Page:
Eichelberger v. Warner

Annotate this Case

290 Pa. Superior Ct. 269 (1981)

434 A.2d 747

Herby EICHELBERGER v. Vivian Lee WARNER v. Leroy C. RICE, Administrator of the Estate of Dava C. Rice, Deceased, v. VALLEY MUTUAL INSURANCE COMPANY and Federal Kemper Insurance Company. Appeal of FEDERAL KEMPER INSURANCE COMPANY. Herby EICHELBERGER v. Vivian Lee WARNER, Appellant, v. Leroy C. RICE, Administrator of the Estate of Dava C. Rice, Deceased, v. VALLEY MUTUAL INSURANCE COMPANY and Federal Kemper Insurance Company.

Superior Court of Pennsylvania.

Argued March 3, 1980.

Filed September 4, 1981.

*270 David C. Eaton, Harrisburg, for appellant (at No. 247) and for appellee (at No. 248).

Allen H. Smith, Wrightsville, did not file a brief on behalf of Eichelberger, appellee.

Clyde W. McIntyre, Harrisburg, for appellant (at No. 248) and for appellee (at No. 247).

Leroy C. Rice, appellee, in pro. per.

*271 William A. Addams, Carlisle, for Valley Mutual, appellee.

Before CERCONE, President Judge, and WATKINS and MONTGOMERY, JJ.

CERCONE, President Judge:

This case initiated in an unfortunate traffic accident in which one person was killed and two were injured. One of those injured was Herby Eichelberger, who filed a cause of action against Vivian Lee Warner, the driver of one of the two vehicles. Warner joined as additional defendant Leroy C. Rice, administrator of the estate of Dava C. Rice, deceased, who operated the second vehicle and was killed in this accident. The jury found in favor of Eichelberger and against both defendants. Warner paid the full amount of the award to Eichelberger and took an assignment of the judgment. At the time of the accident, Dava Rice was carried under two insurance policies a homeowner's policy issued by Valley Mutual Insurance Company and an automobile insurance policy issued by Federal Kemper Insurance Company. Warner praeciped for a writ of execution against both insurers and subsequently filed a motion for summary judgment against both insurers as garnishees. The court below granted Warner's motion for summary judgment against Federal Kemper and denied summary judgment against Valley Mutual. From this ruling Vivian Warner and Federal Kemper appeal. Valley Mutual filed a brief as appellee. The essential issue in this appeal is whether one, or both insurance policies cover the liability of Rice. We conclude that based on the particular facts of the instant case, Rice was covered under both insurance policies, and we, therefore, affirm in part and reverse in part the lower court's decision.

The instant case presents the following facts: On November 3, 1974, Dava Rice was driving her automobile in which her sister, Linda Junk, was a passenger. The two women were traveling south on Route 34 near Carlisle, Pennsylvania, *272 when their vehicle stopped for an unknown reason, although Linda believed that it had run out of gas. Dava parked the car as far to the right side of the road as it would go without hitting the guardrail. However, the berm was not wide enough to accommodate the entire car leaving it partly on the highway. The two women then walked to a gas station and returned a short time later with a can of gas. Two "good samaritans", Brian Magaro and Herby Eichelberger, stopped to see if they could be of assistance. Immediately prior to the accident, all four persons were generally assembled at the rear of the Rice vehicle. While the two men were doing this, Dava Rice was standing slightly on the highway behind her vehicle with her back to oncoming southbound traffic. At that moment a car driven by Vivian Lee Warner was traveling in the southbound lane and was approaching the Rice car. According to Warner's testimony, when she was approximately two car lengths from the Rice vehicle, and about to pass the disabled Rice vehicle, Dava Rice suddenly stepped backwards and to her left, placing her in front of the right front headlight of the oncoming Warner vehicle. Warner struck Rice, who was a few feet from her car, and lost control of her vehicle running into the rear of the Rice automobile. Dava Rice was killed, Brian Magaro sustained serious injuries, Herby Eichelberger was also injured although less seriously and Linda Junk escaped unharmed.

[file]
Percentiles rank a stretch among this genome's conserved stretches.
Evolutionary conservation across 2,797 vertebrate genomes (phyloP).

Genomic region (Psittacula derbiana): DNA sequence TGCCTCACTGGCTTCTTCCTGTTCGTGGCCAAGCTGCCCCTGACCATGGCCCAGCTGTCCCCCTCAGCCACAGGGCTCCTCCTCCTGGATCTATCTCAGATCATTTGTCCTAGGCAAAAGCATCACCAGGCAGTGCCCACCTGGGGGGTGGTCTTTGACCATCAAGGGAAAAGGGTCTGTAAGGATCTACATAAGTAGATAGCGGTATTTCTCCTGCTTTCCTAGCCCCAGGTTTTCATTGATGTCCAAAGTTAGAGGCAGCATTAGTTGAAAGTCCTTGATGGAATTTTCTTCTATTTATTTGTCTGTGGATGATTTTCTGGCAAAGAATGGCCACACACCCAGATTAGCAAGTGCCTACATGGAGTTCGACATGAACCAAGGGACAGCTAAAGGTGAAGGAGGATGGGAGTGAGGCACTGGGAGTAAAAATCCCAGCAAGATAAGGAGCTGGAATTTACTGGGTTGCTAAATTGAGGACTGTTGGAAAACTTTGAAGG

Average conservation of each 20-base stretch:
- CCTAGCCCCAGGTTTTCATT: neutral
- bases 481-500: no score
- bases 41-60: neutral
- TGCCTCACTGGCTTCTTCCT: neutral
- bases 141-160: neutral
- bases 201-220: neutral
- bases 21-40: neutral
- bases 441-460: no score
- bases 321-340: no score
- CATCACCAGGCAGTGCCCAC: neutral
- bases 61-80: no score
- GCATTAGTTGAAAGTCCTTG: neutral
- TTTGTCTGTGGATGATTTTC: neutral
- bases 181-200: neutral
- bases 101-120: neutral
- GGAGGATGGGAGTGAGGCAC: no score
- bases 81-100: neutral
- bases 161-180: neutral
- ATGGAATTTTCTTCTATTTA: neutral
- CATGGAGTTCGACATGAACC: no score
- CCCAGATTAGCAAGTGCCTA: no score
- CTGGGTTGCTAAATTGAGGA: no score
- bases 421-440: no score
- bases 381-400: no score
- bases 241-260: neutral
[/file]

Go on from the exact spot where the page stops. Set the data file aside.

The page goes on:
At trial the jury found both Warner and Rice to have been negligent, and this verdict is not now disputed. Rather, we are asked in this appeal to construe the provisions of two insurance policies held by Rice.

We first turn our attention to the relevant provisions of the automobile policy held with Federal Kemper. In this policy, Federal Kemper agrees:

To pay on behalf of the insured all sums which the insured shall become legally obligated to pay as damages because of: *273 (a) bodily injury, sickness or disease, including death therefrom, hereinafter called `bodily injury'; sustained by any person; ..... arising out of the ownership, maintenance or use of the owned automobile or any non-owned automobile. . . .

Federal Kemper argues that its policy does not cover Rice's liability because the accident was caused by a bodily movement unrelated to the ownership, maintenance or use of the owned automobile. As did the court below, we reject this argument.

Before interpreting this policy, it must be noted that the general rule of construction used by the courts when interpreting an insurance policy is that an insurance policy is to be construed most strongly against the insurer and liberally in favor of the insured to effect the policy's dominant purpose of indemnity or payment to the insured where the terms of the policy are ambiguous or uncertain and the intention of the parties is unclear. Mohn v. American Casualty Co. of Reading, 458 Pa. 576, 326 A.2d 346 (1974); Burne v. Franklin Life Ins. Co., 451 Pa. 218, 301 A.2d 799 (1973); Penn-Air, Inc. v. Indemnity Ins. Co. of North America, 439 Pa. 511, 269 A.2d 19 (1970). Accordingly, in Manufacturers Casualty Insurance Co. v. Goodville Mutual Casualty Co., 403 Pa. 603, 170 A.2d 571 (1961), the Supreme Court construed the words "arising out of", as used in an automobile insurance policy, to mean "causally connected with" and not "proximately caused by." On this point the Court said: